The Y-axis option has broadened the possibilities to use rotating tools in multi-tasking machines and turning centres. Now this capability has inspired a great innovation in one of the original missions of these machine tool types: Y-axis parting. Implementing this new tool and method brings significant machining improvements in potentially any parting operation.

Adding rotating tools to turning centres means you can combine several set-ups in a single machine for a more streamlined and productive machining process. To accomplish this, turn-mill machines were introduced in the 1990s.

The initial idea was to enable driving a milling cutter, drill or threading tap on one or more tool positions in the turret to eliminate limitations of polar interpolation and other related programming difficulties. To improve reach, an extra set of ways was added to move the rotating tool across the spindle face. This was accomplished by mounting the tools on revolver sides or on its face, by installing the Y-axis ways on a slanted bed or by using an independent milling head.

Both machine tool makers and manufacturers soon recognised the benefits of integrating both milling and turning operations. Today, the Y-axis option has become a standard feature in most multi-tasking machines and optional in many new turning centres.

Given that a potential tool breakage comes with a risk of costly machine downtime or scrapped components, parting off is a stage of the machining process where manufacturers don’t compromise on security. To meet the high demands put on these type of tools, the system CoroCut QD was developed by Sandvik Coromant in 2013.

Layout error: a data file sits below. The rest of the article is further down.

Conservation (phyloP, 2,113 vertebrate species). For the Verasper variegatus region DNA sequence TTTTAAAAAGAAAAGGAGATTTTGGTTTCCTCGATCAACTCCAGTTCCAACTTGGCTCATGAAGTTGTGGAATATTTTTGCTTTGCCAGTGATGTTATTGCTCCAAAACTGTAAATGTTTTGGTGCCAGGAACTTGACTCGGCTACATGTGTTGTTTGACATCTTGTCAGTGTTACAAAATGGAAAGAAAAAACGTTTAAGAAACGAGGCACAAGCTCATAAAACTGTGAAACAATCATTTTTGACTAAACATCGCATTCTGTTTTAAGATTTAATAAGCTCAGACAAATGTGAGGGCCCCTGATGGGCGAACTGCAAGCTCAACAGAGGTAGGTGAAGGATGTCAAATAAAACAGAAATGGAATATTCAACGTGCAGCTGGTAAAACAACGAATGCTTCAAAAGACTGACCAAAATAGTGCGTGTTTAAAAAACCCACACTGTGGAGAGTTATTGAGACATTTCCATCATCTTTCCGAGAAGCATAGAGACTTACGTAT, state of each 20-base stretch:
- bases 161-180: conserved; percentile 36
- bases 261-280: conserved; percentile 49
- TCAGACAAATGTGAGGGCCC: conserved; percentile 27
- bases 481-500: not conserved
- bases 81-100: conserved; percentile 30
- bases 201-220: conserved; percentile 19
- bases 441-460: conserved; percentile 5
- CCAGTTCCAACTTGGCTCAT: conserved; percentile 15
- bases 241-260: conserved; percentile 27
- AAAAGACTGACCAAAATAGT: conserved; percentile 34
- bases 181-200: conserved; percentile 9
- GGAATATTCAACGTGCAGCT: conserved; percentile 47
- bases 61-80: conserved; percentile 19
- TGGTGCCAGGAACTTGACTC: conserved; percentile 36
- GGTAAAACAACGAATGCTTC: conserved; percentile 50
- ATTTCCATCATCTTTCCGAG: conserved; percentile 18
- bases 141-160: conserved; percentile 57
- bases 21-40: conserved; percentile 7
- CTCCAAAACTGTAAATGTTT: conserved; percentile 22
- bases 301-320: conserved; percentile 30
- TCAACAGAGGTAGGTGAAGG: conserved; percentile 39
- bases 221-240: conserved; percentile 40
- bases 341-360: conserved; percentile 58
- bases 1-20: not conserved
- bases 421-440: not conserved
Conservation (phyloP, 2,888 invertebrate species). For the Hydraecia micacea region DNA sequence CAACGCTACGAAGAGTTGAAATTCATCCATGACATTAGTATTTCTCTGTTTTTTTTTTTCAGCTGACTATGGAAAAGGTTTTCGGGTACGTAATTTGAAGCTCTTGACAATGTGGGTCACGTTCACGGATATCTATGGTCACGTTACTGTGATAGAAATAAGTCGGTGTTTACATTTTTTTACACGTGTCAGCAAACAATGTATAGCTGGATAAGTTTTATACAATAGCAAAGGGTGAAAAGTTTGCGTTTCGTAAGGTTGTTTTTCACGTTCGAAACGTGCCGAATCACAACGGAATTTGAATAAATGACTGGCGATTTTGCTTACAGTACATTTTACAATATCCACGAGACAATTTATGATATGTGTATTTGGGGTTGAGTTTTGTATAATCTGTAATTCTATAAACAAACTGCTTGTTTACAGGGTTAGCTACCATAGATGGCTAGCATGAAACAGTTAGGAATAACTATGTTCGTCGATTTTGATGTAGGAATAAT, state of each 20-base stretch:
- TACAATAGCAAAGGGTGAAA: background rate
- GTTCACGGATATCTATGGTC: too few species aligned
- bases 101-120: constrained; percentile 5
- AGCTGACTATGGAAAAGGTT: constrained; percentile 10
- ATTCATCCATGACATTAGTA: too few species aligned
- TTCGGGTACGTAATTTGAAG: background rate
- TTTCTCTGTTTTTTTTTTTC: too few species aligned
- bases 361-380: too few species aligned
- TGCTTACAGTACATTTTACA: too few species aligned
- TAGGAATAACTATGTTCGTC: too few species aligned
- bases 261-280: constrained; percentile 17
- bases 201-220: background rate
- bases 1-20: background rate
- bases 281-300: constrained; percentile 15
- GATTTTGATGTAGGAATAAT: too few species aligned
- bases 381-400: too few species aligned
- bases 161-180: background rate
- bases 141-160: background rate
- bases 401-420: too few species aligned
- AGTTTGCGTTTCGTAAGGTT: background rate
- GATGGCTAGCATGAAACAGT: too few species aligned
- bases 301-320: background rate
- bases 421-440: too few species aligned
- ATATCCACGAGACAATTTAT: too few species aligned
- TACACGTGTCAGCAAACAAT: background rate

While considering how to improve this high-performing system even further, the tool developers started looking at these modern machines with Y-axis capacity. This resulted in an innovation that involved more than just the tool design but also a completely new method: Y-axis parting.

The Y-axis parting principle

The principle behind Y-axis parting is incredulously simple. While conventional parting off tools align with the X-axis of the machine tool, the Y-axis tool has simply been rotated 90 degrees anti-clockwise to align with the Y-axis.

In a conventional tool configuration, the relatively long and slender parting blade and holder is fed at a 90-degree angle into the rotating workpiece. The largest cutting force is generated by the cutting speed and the rest by feed motion. The consequence is a resultant force vector that is directed diagonally into the tool at an angle of roughly 30 degrees, in other words across a very weak section of the blade. To avoid tool breakage, this is compensated by reducing the blade overhang and by increasing the blade height, which in turn sometimes compromises the usability of the tool.

By turning the tip seat 90 degrees and utilising the Y-axis, the tool can cut its way into the workpiece essentially with its front end, which nearly aligns the resulting cutting force vector with the longitudinal axis of the blade. Finite element method (FEM) analysis performed by the Sandvik Coromant R&D team confirmed that the new solution eliminates critical stresses and increases the blade stiffness by more than six times compared with conventional blade design.

To cut a long story short, when switching to parting in the Y-axis plane you get a beneficial direction of the cutting force resulting in less instability and vibration. This means you can ramp up feed rate without losing stability or breaking the tool for an extremely secure and productive parting process. Simple as that.